Anyone aged over 65 can claim Attendance Allowance if they have needed help with daily tasks and some care for at least 6 months prior to application. (If someone is terminally the claim can be made straightaway).  Attendance Allowance is paid at two different rates, Standard rate of £61.85 and enhanced rate £92.40 (2022/23), and how much depends on the level of care needed.  The standard rate can be claimed if your relative moves into a care home.

This benefit would provide almost £250 per month to offset against the care home fees.

It is important to note the it is unlikely someone will be able to claim both PIP and Attendance Allowance; one will probably discount the other.

6. Other funding solutions

There are options to help fund care home fees beyond draining the current account.  Take financial advice from a Society of Later Life Advisors (SOLLA) accredited financial adviser, but considerations could include:

Immediate needs annuity – is an insurance product that can be bought by self-funders who are set to receive long term care. In exchange for a lump sum payment to an insurance company, the buyer is guaranteed to receive regular payments for the care that they need, for the rest of their life.

8 ways to fund care home fees

Equity Release – is a way of accessing the money that is stored in the value of the primary home, without having to sell up and move out.  The most common type of Equity Release is a Lifetime Mortgage. As with a traditional mortgage, a Lifetime Mortgage is a loan against the value of the property. The older the homeowner is and the greater the value of the property, the larger the sum that can be borrowed. There is no time limit or end date to the loan, which is only repaid when the property is sold, following the death or move in to care of the last borrower.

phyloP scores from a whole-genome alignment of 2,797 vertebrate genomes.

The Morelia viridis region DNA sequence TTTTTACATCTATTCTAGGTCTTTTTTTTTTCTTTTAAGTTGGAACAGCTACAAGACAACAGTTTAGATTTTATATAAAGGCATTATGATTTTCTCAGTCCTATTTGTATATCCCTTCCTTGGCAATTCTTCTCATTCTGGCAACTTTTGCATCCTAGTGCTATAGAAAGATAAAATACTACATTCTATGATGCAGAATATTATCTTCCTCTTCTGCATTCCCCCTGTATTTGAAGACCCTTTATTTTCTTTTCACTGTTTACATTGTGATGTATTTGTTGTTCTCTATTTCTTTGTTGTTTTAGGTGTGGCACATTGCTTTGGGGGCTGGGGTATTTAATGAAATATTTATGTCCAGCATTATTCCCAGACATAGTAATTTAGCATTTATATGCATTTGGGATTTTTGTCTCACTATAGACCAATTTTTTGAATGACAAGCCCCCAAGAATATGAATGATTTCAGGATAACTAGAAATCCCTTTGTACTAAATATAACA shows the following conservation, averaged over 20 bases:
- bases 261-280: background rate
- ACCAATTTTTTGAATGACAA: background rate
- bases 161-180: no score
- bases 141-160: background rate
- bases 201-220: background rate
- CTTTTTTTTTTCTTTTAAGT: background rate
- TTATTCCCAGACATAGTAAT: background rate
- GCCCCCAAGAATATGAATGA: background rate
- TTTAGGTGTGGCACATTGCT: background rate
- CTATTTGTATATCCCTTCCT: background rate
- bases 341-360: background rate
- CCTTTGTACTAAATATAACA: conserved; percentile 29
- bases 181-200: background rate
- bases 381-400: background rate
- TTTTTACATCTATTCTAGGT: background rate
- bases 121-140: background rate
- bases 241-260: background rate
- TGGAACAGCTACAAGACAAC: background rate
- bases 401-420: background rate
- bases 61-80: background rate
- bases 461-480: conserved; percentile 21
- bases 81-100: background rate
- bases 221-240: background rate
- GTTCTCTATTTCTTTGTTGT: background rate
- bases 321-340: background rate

Find out about your equity release options from John Lamb Hill Oldridge 

Deferred payment agreement – is an arrangement with the local authority that lets people use the value of their homes to help pay care home costs. If eligible, the council will help to pay care home bills on behalf of your parent. Repayments to the council can be delayed until the home is sold, or after the death of your parent.

7. NHS Continuing Care for all care home fees

Arguably the holy grail of care home funding, NHS Continuing Care is when the NHS pays for all the care costs for someone whether they are at home or in a care home. 

It is based on having specific “primary healthcare needs” which will be assessed in order to qualify.  A diagnosis of for example, Dementia, will not in itself qualify someone for NHS Continuing Care. 

NHS Continuing Care

Notoriously difficult to get, something of a postcode lottery, but it should certainly be a consideration in situations when someone has complex and ongoing healthcare needs.

8. Funding social care options

From October 2023 the Govt.’s new legislation for funding health and social care is scheduled to be implemented.  From then anyone whose assets drop below £100,000 will be able to receive local authority funding towards their care home costs.  In addition, the new care cap comes in.  Ostensibly it should mean that no-one will pay more than £86,000 towards their own care.  

health and social care funding

The reality is somewhat different as the figure only applies to “board and lodging” elements and not the care which may be required.  There are also other costs that will continue to be charged to self-funders.  However, it should mean that open-ended care fees for families concerned about funding a care home place long-term should ease.  Once the £86k is reached, then the local authority will step in to pay. 

We are not suggesting putting off a care home move until then, to risk the health and well-being of a loved one. However, it may give you a timeframe to consider for the next year if other options such as more home care or live-in care are a consideration for this time.

Our guide to the new Health and Social care funding solutions unravels the complex plans. 

Plan Ahead

The very best advice is to try and plan ahead should you feel that paying for a care home may become an option.   Our comprehensive finance section gives you more information.